Sellers: Mind your language!

Many jokes do the rounds about what the jargon in real estate advertising really means. But a Canadian study has now shown that the choice of words in an ad really does influence selling price as well as the time it takes to sell a property.

Quoted in the Chas Everitt International newsletter Property Signposts, the research was conducted by Professor Paul Anglin of the University of Guelph in Ontario, who studied the response to about 20 000 listings over a period of three years.

He found that if you want to cut selling time in half (compared to the average for your area), you should have your agent advertise your property as a "handyman's special" - the downside being that you can then expect the selling price to be around 30 percent lower than the area average.

On the other hand, the term "beautiful" in ads reduces selling time by an average of 15 percent, while increasing the selling price by around five percent - provided that the advertised property comes up to scratch and really deserves the description.

Surprisingly, the term "landscaping" has the best overall effect: Selling time is reduced by 20 percent and selling price increased by six percent.

Chas Everitt International MD Berry Everitt says the survey also shows that if you advertise your property as "good value", sellers will take you at your word. The description shaves five percent off the average selling time, in return for five percent off the average selling price.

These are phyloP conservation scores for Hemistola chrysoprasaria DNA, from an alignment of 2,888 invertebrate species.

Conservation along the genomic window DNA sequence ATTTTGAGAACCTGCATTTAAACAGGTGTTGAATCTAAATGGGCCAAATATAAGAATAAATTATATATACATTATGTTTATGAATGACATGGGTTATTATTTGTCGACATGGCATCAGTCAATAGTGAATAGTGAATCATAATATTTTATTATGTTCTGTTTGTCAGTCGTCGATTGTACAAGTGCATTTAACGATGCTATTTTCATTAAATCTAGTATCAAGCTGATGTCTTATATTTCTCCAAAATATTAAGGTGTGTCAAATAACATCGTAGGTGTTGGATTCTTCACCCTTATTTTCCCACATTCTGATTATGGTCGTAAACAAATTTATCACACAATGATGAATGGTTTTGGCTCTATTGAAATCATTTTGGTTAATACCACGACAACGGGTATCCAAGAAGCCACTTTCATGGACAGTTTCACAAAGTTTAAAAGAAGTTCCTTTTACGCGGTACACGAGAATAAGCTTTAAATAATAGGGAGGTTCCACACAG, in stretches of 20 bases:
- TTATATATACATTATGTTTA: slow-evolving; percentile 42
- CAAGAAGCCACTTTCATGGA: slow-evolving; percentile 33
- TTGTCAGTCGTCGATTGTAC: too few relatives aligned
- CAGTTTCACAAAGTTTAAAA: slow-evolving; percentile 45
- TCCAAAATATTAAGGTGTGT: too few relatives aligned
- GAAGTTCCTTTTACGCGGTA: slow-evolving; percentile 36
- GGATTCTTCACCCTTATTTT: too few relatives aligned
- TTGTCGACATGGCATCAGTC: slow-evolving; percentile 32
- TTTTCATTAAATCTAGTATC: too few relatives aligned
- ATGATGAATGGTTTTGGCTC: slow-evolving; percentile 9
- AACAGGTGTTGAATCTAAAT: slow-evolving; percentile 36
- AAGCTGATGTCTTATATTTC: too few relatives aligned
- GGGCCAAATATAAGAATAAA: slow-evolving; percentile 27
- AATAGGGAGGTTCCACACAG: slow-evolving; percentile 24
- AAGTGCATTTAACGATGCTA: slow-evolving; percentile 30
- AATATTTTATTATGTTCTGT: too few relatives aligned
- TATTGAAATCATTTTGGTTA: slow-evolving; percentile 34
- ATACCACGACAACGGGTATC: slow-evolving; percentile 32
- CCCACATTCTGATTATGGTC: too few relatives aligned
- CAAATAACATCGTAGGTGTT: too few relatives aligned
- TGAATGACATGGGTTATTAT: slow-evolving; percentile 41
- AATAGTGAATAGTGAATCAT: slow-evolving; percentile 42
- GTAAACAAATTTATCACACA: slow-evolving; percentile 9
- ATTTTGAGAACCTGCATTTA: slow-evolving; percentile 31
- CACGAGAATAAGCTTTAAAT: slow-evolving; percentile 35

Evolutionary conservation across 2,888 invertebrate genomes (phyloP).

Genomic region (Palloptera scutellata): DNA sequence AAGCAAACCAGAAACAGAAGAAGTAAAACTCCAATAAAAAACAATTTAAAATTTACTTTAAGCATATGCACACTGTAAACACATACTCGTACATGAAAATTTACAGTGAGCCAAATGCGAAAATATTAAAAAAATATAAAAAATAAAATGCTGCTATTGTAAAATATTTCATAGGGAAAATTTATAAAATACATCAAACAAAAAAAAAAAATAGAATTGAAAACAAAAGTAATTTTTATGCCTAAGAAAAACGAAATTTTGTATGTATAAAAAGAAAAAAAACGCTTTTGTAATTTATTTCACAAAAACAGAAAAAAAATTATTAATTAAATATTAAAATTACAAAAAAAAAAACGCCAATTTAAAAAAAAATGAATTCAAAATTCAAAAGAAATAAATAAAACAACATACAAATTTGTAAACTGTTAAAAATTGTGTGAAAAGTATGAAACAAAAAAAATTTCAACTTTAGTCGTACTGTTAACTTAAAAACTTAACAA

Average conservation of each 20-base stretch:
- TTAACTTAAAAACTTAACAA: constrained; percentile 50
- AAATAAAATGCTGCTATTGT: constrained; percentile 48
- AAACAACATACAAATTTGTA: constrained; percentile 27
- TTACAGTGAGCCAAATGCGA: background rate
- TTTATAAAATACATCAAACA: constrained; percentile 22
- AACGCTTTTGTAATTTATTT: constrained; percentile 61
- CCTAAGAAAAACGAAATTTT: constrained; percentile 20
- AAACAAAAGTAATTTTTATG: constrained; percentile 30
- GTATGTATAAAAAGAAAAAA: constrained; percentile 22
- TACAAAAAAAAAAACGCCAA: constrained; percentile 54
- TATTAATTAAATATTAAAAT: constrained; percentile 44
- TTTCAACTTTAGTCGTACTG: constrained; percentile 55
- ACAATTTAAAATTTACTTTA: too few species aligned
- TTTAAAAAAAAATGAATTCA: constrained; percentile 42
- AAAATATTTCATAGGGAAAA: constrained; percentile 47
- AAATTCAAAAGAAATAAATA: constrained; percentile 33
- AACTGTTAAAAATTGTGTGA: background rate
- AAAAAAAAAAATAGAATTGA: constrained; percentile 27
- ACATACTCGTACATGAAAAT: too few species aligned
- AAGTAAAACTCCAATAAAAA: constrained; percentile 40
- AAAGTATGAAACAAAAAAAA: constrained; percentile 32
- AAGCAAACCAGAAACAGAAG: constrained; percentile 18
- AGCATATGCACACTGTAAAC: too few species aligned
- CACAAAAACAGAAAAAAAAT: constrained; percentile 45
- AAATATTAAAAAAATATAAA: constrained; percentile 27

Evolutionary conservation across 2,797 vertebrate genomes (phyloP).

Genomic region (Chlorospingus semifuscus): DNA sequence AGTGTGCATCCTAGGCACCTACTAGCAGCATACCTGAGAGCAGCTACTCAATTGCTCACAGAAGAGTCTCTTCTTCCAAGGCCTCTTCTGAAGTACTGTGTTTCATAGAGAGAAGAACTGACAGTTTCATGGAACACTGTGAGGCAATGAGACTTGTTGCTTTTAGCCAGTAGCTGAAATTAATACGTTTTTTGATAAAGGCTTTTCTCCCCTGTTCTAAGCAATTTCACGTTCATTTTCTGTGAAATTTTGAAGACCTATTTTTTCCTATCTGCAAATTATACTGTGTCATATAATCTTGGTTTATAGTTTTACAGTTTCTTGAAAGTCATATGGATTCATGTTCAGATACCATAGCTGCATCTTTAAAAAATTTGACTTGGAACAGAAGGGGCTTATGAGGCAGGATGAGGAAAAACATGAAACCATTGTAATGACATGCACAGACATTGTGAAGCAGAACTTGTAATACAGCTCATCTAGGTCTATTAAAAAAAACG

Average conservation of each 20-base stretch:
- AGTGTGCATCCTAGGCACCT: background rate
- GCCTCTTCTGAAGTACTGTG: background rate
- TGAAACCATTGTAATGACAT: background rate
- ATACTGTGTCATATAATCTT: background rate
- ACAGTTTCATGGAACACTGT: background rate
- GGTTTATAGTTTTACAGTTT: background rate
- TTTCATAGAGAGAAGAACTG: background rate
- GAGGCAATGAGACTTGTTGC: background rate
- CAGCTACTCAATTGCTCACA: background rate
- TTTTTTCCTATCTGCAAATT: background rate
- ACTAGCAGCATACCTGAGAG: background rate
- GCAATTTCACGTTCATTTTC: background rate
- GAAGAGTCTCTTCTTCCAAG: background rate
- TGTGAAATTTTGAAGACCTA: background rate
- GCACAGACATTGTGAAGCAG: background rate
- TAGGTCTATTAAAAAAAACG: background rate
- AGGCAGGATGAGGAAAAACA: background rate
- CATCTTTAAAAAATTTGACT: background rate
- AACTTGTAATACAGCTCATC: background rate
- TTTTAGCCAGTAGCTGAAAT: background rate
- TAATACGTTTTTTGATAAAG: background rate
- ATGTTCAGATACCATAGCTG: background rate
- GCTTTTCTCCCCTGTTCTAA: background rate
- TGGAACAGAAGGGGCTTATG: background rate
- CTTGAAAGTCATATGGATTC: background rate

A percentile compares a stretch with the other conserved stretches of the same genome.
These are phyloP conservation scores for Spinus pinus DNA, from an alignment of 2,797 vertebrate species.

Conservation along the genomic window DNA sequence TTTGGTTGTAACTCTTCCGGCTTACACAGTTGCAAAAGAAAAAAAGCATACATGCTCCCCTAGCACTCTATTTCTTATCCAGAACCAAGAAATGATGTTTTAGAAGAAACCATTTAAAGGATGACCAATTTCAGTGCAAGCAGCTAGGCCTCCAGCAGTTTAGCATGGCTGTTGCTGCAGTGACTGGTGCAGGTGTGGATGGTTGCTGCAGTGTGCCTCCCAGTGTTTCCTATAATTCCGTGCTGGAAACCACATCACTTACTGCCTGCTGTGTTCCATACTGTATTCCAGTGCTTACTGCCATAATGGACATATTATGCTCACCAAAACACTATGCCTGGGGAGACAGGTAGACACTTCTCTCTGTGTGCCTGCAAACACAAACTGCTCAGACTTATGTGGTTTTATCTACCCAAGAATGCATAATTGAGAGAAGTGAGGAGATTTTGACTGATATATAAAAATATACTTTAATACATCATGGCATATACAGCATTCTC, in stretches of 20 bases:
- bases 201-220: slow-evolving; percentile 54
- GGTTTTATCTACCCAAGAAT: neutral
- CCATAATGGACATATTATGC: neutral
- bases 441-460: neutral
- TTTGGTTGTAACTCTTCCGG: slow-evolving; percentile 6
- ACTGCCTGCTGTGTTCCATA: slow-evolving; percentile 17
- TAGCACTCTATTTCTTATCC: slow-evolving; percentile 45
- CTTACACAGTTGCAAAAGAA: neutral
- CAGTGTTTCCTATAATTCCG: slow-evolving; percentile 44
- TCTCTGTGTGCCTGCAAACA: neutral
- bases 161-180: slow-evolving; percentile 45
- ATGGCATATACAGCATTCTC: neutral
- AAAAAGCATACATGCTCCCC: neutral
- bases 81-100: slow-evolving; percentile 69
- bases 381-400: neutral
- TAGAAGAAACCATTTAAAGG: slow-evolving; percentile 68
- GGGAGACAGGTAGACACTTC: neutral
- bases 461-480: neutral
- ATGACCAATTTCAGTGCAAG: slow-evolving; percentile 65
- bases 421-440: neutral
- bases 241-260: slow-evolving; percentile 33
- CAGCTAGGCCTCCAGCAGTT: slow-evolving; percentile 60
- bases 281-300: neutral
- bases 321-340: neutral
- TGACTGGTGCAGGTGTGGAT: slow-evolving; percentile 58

Buyers also like homes in "move-in condition", which sell 12 percent faster, and "starter homes", which sell nine percent faster.

"They don't, however, respond sympathetically to emotional appeals such as the fact that the owner is moving, and if you state you are 'motivated to sell' you can expect your property to actually stay on the market up to 30 percent longer than average, while the selling price drops by eight percent."

According to the survey, homes described as "vacant" or available for "immediate occupation" also sell at eight percent less than the average and the words "rental property" add a whopping 60 percent to the sale time while taking nine percent off the average price.

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